Secondly, mandatory minimums are not cost-effective: there are increased costs in the court system as more defendants contest charges to try to avoid mandatory penalties where they otherwise may have pleaded guilty. In 1999, Nicholas Cowdery estimated the cost of keep a prisoner imprisoned for a year at about $60,000 and approximately $200,000 to build a new cell. That money could be spent on crime prevention by investing in improving education, pre-school care and health care, especially if targeted at those at risk of offending.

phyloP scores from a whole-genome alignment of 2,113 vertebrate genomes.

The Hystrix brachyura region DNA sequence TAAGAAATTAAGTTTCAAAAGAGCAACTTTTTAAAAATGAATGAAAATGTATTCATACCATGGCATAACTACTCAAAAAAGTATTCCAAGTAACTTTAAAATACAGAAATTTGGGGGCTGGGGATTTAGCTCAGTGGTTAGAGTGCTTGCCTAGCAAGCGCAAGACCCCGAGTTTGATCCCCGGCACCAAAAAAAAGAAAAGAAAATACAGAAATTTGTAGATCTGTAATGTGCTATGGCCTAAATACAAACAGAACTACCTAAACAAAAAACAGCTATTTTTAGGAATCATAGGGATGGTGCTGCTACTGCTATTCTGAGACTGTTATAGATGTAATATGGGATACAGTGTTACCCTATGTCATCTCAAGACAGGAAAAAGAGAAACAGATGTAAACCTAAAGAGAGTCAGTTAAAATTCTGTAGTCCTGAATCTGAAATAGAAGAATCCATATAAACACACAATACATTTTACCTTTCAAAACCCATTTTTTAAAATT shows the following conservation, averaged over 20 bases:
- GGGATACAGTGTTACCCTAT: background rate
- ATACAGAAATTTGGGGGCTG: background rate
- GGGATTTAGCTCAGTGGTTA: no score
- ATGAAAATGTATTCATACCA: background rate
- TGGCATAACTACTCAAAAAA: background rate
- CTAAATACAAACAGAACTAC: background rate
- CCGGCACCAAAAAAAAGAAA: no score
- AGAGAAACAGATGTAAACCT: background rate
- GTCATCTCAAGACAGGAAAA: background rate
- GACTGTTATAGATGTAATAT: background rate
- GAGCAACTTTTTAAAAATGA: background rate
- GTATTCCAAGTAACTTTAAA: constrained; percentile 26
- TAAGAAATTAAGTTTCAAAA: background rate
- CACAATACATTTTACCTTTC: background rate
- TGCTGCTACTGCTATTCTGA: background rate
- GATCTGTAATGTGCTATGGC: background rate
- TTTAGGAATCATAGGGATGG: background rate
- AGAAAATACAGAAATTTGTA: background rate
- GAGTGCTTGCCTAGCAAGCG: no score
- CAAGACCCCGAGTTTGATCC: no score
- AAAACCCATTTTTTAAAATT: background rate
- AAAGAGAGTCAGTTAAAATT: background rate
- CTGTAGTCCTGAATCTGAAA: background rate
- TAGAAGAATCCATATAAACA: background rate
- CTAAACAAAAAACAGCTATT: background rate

Finally, mandatory minimums do not act as a deterrent (generally or specifically), given that deterrence rests on the assumption that people are rational actors who do a cost/benefit analysis before committing a crime. Much crime, especially violent crime, is impulsive. Mandatory minimums are of little deterrence to the poor & minority groups, leading to over-representation in custody and mandatory minimum sentences applied following relatively minor crimes. In the NT in 1999, an Aboriginal man was sentenced to jail for a year for stealing $23 worth of biscuits & cordial from a Groote Eylandt mine site smoko room (his two previous convictions were for property crimes). In California, about 40 percent of three-strikers are either mentally retarded or mentally ill, & also likely to be black. Blacks make up seven percent of the population, 28 percent of the prison population and 45 percent of the three-strikers (source: Rolling Stone, 27 March 2013. If this compelling Matt Taibbi article does not make you decry mandatory minimum sentences, you should be sentenced to a week in 3rd class to work on reading comprehension).